Almost Page 2 worthy Intel chip speculations ...

Discussion in 'Macintosh Computers' started by gekko513, Aug 18, 2005.

  1. gekko513 macrumors 603


    Oct 16, 2003
    The Inquirer has posted this rather interesting article, where they speculate about the upcoming chip release at next week's Intel developer forum. The firm is due to announce a next generation x86 processor core.

    The author thinks it will be a radical change from all current Intel architectures: Pentium M, Itanium and the Pentium 4. He thinks the chip will be at least quad core and will use software to translate x86 code (why not also PPC code) on the fly into a simpler machine code, kind of like the Transmeta chips. Intel will succeed where Transmeta failed because they can use several cores and more cache to execute the code translation without delay.

    I didn't see any threads on this here on macrumors ... sorry if it has already been posted.
  2. Abstract macrumors Penryn


    Dec 27, 2002
    Location Location Location
    Sounds interesting. I don't know what this means, but it is interesting.

    I just don't know why it would be beneficial for a chip to translate x86 code into an intermediate code first. Sounds like an extra step.
  3. greatdevourer macrumors 68000

    Aug 5, 2005
    What the article is getting at is that it's an entirely new archetecture. The whole thing about translating x86 code is just to make the developers not feel so flustered that they'll have to re-code everything.

    Me likes. Me likes much. This might make the Mactels quite good. It would also make running OSx86 from one of the dev kits obsolete
  4. savar macrumors 68000


    Jun 6, 2003
    District of Columbia
    X86 chips already translate x86 instructions into a lower-level code, called micro ops or written uops for short (where 'u' is the greek letter mu). Lots of instructions translate to just one, two, or three uops, but some x86 instructions emit dozens of uops.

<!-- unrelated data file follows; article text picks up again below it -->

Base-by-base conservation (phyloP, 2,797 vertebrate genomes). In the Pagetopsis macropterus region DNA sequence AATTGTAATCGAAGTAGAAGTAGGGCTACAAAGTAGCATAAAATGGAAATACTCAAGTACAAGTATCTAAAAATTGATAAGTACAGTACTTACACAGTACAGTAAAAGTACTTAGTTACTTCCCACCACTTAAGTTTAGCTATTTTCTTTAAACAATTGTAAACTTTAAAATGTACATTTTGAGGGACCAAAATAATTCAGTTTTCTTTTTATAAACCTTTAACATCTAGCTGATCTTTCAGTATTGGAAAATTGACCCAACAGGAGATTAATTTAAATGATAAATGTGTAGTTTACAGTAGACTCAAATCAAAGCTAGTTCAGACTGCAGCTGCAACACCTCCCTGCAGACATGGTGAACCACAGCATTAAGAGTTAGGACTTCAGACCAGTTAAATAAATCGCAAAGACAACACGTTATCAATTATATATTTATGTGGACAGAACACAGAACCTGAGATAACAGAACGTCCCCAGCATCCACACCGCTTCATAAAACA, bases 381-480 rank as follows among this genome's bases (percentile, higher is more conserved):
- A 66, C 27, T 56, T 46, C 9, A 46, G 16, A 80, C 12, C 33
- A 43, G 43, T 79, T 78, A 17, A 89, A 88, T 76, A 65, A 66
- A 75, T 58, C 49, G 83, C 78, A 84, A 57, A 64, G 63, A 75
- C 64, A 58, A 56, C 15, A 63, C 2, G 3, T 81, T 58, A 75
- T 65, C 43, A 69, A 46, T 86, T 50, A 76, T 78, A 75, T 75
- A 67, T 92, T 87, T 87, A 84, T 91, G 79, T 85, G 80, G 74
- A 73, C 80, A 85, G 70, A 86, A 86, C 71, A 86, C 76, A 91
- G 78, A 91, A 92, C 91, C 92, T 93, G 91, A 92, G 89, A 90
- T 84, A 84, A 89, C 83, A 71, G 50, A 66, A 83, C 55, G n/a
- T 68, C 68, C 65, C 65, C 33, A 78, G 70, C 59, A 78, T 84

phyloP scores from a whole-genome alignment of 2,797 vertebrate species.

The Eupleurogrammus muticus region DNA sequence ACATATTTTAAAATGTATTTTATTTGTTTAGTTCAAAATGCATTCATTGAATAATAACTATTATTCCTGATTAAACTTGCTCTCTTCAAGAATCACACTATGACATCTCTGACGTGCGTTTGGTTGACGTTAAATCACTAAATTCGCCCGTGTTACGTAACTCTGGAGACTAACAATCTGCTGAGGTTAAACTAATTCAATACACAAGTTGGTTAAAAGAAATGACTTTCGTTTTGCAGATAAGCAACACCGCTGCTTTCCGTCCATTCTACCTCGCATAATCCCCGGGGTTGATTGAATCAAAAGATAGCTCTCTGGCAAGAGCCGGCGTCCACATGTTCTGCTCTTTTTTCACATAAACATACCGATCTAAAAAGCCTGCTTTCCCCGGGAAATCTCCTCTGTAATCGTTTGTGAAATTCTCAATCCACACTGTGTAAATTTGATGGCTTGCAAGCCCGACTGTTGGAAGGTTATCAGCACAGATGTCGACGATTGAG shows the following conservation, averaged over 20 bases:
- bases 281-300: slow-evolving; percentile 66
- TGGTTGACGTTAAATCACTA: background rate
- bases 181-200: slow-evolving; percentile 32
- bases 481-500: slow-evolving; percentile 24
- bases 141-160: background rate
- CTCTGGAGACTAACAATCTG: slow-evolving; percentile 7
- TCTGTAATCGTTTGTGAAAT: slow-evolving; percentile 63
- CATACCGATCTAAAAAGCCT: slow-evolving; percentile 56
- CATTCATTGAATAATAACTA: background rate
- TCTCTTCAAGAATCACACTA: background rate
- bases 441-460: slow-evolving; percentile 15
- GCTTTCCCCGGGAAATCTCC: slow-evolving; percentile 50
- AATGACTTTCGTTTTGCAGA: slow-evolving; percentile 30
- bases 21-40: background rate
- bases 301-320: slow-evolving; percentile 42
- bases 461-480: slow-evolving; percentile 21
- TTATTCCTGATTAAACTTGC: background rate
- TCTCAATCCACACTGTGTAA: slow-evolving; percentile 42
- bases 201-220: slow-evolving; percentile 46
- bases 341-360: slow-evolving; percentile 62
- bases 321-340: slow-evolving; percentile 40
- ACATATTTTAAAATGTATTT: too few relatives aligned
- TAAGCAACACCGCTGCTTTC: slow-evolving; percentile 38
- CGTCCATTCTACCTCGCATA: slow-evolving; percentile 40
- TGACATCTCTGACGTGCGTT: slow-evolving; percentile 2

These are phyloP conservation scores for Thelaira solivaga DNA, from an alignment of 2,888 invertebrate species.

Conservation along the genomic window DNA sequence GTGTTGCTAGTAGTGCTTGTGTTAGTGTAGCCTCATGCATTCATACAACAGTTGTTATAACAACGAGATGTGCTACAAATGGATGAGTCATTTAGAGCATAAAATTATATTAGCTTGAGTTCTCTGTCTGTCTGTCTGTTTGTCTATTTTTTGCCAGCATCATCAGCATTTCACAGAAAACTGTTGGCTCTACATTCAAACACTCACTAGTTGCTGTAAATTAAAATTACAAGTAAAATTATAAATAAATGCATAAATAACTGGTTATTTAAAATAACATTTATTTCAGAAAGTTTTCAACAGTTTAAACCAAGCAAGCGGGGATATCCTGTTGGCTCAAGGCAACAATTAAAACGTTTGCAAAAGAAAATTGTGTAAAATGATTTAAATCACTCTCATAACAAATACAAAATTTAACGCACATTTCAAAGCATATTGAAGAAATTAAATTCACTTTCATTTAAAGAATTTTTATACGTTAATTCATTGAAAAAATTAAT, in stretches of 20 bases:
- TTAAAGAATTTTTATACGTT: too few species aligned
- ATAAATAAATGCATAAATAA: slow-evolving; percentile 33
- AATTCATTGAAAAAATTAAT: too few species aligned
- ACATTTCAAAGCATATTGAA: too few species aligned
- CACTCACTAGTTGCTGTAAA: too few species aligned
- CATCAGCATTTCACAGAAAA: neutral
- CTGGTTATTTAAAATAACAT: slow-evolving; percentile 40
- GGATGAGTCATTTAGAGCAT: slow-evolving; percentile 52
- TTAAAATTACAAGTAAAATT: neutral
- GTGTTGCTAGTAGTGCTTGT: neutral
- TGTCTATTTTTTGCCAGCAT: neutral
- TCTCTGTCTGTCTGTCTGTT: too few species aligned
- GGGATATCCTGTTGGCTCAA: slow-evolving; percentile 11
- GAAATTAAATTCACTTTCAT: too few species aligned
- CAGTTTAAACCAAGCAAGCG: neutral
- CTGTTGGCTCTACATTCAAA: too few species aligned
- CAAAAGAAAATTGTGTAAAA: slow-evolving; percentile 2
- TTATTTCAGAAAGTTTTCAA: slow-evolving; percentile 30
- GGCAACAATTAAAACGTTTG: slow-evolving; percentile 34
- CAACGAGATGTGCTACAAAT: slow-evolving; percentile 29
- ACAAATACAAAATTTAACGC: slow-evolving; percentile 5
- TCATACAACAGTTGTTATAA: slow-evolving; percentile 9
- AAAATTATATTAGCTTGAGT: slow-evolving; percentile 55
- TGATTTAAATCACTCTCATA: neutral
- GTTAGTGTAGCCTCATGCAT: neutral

The article is interesting speculation, but I'd be suprised if Intel did something that wild. The Pentium M is still young, and just the first step in a new direction for Intel. I'd be surprised if they ditched it already. Check out arstechnica for more info on the above.
  5. gekko513 thread starter macrumors 603


    Oct 16, 2003
    Like the others said, the Pentium already translate x86 instructions into micro ops.

    The reason why they do this is that the x86 instructions are old and so complicated that they execute inefficiently in modern hardware. Simple instruction are easier to execute fast in a pipeline.

    The difference between the current Pentium solution and the one that the article talks about is that the Pentium solution translates in hardware and the resulting micro ops need out-of-order execution to run fast. The article suggests software translation of instructions. This could have some advantages, like more intelligent and adaptable translation. Specifically they mention that the operations can be made to run fast without requiring out-of-order execution.

    If the new architecture can get by without out-of-order execution, it can be made to run at a faster clock frequency while at the same time consuming less power (and producing less heat).
  6. Xapplimatic macrumors 6502


    Oct 23, 2001
    Actually, I believe Pentium M is just a reworked version of Pentium III. M stands for "modified"? It's the Pentium IV design that has been--for the most part--ditched...(and the burning Lamee bunnysuits.. ;)

Share This Page